Sexual Desire Disorders

Do you want to learn about sexual desire disorders? The last thing you want to hear in bed is “I’m sorry” because your partner couldn’t rise to the occasion. It may be more than just fatigue; the lack of good sex could be the sign of sexual desire disorder. It’s not impotency that’s the issue but something that might be physical or psychological that may require treatment. If you or your partner are having intimacy issues, then consider that there might be something more than “Baby, I’m just tired.”

  1. Hypoactive Sexual Desire Disorder. One of the most common sexual desire disorders is known as HSDD. The symptoms of this disorder includes when there’s a lack of sexual fantasies, sexual libido and the lack of desire to not only initiate sex but also to respond to foreplay. This lowered arousal drive usually occurs in adulthood and is followed by stress.
  2. Sexual Aversion Disorder. A sexual partner who avoids touch in their private areas, avoids intimacy on a consistent basis and who might not even engage in kissing may have developed this sexual desire disorder. Symptoms outside of sexual aversion also include anxiety, fear, nausea, dizzy, feeling faint or may display disgust during intercourse.
  3. Female Sexual Arousal Disorder. When a woman cannot achieve an orgasm even with enough lubrication to make sure she’s comfortable, it may not be because her partner is a bad lover but because she has the symptoms of a sexual desire disorder. She probably experiences physical pain with intercourse and will avoid intimacy and have zero sexual arousal.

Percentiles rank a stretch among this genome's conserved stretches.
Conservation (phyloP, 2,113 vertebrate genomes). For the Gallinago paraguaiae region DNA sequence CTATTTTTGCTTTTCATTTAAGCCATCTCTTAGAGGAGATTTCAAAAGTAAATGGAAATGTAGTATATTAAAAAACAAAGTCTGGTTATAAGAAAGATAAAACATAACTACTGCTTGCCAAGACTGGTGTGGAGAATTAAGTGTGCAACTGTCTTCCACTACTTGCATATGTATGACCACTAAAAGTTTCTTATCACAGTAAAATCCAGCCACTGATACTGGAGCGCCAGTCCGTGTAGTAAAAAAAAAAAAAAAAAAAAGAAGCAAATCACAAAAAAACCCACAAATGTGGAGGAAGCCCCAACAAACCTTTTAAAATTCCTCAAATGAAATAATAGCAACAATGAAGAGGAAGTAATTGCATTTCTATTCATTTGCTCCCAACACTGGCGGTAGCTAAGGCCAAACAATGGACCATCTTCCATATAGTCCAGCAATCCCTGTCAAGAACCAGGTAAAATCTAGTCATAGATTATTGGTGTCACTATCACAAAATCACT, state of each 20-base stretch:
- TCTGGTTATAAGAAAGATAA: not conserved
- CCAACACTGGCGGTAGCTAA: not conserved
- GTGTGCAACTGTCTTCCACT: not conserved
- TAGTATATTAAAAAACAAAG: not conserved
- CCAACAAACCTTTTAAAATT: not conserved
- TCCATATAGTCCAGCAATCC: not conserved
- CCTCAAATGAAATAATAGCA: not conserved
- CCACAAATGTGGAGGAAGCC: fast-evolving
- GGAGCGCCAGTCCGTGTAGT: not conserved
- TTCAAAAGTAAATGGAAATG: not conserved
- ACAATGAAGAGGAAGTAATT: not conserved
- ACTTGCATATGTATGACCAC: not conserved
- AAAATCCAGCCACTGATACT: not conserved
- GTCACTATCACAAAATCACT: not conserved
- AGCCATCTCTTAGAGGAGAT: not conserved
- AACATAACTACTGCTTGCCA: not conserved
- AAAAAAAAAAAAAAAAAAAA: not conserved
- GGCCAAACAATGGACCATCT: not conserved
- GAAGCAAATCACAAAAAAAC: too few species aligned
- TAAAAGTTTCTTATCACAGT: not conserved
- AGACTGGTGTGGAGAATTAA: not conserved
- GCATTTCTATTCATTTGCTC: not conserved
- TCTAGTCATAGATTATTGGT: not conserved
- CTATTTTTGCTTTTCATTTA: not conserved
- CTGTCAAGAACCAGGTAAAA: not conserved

4. Male Erectile Disorder. This is the most common sexual desire disorder among men. Symptoms include the frequent inability to erect, the inability to keep an erection during sex and fear of failure during intercourse. 
  5. Female Orgasmic Disorder. Every dude wants his lady to achieve that bombastic implosive orgasm, but some women have a sexual desire disorder and cannot do that no matter how many different sexual positions you may engage in. Symptoms include if a woman’s orgasm takes a while to happen or if she doesn’t have one at all. It’s not considered a disorder unless it disrupts the relationship she has with her partner.
  6. Male Orgasmic Disorder. This has the same symptoms as a female to which the male has difficulty reaching an orgasm or doesn’t have one at all. Again, it’s this is not considered a sexual desire disorder unless this causes problems with the relationship.
  7. Premature Ejaculation. Usually found in younger men, this sexual desire disorder occurs when a male ejaculates with minimal sexual activity. If it is a continuous problem and not just when a male is first having sex, he should seek medical help.
  8. Dyspareunia. This sexual desire disorder can occur in both males and females. When pain or chronic pain persists during sexual intercourse in the genital region, then one or both of the partners have a sexual desire disorder.
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